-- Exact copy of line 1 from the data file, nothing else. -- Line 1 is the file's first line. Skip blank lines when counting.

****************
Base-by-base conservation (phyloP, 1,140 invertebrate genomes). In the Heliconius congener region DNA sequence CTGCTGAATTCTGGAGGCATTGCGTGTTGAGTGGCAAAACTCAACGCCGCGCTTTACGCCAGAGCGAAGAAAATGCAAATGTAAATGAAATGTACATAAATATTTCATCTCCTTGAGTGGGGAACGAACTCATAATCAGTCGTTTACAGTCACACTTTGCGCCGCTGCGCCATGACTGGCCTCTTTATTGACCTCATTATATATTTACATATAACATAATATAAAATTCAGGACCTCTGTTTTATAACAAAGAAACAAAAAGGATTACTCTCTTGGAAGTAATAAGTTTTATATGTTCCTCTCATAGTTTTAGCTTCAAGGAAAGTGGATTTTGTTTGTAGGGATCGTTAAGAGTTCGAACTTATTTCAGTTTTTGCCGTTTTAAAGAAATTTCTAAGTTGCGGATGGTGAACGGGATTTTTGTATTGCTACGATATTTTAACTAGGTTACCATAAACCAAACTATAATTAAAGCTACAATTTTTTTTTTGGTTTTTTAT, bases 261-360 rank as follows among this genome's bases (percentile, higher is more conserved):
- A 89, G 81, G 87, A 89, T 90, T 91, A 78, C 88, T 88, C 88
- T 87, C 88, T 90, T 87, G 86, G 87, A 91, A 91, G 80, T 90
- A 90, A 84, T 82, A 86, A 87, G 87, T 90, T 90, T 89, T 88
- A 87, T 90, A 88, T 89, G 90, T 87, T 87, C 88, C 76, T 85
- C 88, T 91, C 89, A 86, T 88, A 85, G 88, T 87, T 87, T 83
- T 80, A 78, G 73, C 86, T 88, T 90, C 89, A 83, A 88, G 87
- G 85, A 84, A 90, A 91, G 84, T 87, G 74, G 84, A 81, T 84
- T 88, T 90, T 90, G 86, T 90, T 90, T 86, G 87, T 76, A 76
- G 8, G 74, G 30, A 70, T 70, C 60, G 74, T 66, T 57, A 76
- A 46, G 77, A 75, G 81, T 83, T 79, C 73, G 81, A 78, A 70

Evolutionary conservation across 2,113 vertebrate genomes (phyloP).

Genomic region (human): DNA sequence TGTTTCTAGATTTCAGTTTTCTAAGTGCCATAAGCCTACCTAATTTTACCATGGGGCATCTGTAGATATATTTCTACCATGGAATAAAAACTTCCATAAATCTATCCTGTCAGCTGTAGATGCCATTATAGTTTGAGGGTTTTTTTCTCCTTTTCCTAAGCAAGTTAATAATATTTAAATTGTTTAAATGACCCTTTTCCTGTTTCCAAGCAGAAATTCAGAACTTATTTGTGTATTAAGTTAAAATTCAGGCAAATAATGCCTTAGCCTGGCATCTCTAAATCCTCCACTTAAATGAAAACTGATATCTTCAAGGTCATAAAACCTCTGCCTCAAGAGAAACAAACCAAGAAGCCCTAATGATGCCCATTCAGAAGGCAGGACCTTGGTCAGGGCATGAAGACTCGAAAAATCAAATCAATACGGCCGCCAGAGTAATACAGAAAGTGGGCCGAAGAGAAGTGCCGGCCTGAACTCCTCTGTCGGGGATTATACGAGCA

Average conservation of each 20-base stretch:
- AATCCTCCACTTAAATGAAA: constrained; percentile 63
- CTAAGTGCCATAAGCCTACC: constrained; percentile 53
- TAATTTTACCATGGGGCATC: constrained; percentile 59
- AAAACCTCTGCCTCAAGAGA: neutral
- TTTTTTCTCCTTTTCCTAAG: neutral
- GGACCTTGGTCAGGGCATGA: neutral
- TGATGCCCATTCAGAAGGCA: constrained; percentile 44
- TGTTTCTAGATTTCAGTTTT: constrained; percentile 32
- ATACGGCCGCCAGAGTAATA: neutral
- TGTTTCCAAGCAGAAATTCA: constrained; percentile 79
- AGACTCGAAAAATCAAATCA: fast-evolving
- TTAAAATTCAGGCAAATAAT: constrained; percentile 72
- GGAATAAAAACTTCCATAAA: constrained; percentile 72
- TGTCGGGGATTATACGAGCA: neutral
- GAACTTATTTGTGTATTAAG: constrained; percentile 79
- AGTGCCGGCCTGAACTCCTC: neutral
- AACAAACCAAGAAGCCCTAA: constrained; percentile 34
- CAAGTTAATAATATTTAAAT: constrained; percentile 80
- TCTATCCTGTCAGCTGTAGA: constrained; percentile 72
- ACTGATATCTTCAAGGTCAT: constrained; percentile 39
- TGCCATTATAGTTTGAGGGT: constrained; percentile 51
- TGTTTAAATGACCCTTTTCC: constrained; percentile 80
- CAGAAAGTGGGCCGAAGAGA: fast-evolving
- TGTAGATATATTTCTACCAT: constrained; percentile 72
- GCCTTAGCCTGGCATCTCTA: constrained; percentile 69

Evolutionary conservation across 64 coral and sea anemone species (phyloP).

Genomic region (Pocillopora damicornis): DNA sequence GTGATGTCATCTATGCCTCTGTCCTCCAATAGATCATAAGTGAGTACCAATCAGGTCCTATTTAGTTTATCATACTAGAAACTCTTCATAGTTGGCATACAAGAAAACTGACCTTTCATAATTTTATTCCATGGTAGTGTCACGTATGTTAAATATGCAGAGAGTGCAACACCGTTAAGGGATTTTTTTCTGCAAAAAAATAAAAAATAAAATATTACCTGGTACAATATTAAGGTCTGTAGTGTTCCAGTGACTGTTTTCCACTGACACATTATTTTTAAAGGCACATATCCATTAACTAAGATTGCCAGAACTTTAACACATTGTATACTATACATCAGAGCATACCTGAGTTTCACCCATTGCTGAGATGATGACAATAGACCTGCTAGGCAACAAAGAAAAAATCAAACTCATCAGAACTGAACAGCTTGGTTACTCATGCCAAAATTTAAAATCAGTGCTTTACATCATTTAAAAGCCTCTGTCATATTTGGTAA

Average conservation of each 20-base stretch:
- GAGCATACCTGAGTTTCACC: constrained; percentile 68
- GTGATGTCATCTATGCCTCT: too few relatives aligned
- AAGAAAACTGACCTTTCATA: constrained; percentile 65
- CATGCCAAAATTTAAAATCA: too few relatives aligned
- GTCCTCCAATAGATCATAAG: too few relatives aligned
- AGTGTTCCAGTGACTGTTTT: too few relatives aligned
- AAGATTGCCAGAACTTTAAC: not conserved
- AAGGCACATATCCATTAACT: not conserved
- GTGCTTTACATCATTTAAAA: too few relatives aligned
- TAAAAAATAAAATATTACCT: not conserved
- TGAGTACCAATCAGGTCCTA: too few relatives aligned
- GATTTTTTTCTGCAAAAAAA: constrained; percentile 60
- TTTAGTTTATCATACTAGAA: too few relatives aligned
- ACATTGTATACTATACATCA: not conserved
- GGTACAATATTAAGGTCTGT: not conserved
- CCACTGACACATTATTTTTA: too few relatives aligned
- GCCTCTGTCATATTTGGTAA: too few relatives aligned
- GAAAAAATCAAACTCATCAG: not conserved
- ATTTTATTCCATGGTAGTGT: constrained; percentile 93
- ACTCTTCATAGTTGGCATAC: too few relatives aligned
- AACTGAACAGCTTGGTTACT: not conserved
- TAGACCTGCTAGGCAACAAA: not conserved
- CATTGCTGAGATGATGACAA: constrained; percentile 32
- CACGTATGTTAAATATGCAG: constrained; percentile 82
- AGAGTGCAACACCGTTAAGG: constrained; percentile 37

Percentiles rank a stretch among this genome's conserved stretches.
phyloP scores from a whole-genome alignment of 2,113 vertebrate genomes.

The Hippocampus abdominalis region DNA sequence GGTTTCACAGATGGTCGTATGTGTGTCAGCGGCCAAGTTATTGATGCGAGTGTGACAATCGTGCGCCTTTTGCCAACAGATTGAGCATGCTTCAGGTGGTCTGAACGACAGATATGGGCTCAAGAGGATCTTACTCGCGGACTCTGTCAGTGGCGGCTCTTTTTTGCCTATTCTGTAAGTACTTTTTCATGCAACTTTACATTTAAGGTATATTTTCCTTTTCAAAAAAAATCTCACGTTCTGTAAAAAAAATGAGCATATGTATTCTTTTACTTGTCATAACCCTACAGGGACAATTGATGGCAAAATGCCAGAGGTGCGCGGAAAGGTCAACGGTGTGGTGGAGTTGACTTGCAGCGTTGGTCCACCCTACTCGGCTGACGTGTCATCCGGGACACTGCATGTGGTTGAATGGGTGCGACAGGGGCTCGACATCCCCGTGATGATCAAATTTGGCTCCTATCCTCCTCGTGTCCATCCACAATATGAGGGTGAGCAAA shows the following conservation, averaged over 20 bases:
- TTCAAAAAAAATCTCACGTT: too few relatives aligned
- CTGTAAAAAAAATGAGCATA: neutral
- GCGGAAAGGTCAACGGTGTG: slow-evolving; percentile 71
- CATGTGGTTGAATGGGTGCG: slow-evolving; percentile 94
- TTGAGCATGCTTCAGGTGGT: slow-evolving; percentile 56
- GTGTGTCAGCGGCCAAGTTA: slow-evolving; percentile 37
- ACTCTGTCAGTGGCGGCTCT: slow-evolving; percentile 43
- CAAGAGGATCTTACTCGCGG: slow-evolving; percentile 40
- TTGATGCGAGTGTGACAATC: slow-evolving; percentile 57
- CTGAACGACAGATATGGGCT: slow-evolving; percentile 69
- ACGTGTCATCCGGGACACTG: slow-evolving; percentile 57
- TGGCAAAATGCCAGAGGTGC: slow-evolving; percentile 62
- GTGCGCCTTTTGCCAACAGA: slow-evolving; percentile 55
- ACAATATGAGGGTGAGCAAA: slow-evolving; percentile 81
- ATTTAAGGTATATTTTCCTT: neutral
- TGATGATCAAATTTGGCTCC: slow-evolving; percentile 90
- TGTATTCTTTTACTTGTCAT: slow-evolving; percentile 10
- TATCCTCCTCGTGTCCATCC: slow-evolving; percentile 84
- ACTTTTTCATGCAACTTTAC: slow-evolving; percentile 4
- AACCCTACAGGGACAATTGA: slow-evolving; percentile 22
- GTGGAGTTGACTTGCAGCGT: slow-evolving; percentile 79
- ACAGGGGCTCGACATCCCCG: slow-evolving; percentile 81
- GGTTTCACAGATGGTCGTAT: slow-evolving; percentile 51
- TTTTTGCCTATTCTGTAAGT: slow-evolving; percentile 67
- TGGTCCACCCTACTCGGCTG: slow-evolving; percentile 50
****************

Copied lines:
Base-by-base conservation (phyloP, 1,140 invertebrate genomes). In the Heliconius congener region DNA sequence CTGCTGAATTCTGGAGGCATTGCGTGTTGAGTGGCAAAACTCAACGCCGCGCTTTACGCCAGAGCGAAGAAAATGCAAATGTAAATGAAATGTACATAAATATTTCATCTCCTTGAGTGGGGAACGAACTCATAATCAGTCGTTTACAGTCACACTTTGCGCCGCTGCGCCATGACTGGCCTCTTTATTGACCTCATTATATATTTACATATAACATAATATAAAATTCAGGACCTCTGTTTTATAACAAAGAAACAAAAAGGATTACTCTCTTGGAAGTAATAAGTTTTATATGTTCCTCTCATAGTTTTAGCTTCAAGGAAAGTGGATTTTGTTTGTAGGGATCGTTAAGAGTTCGAACTTATTTCAGTTTTTGCCGTTTTAAAGAAATTTCTAAGTTGCGGATGGTGAACGGGATTTTTGTATTGCTACGATATTTTAACTAGGTTACCATAAACCAAACTATAATTAAAGCTACAATTTTTTTTTTGGTTTTTTAT, bases 261-360 rank as follows among this genome's bases (percentile, higher is more conserved):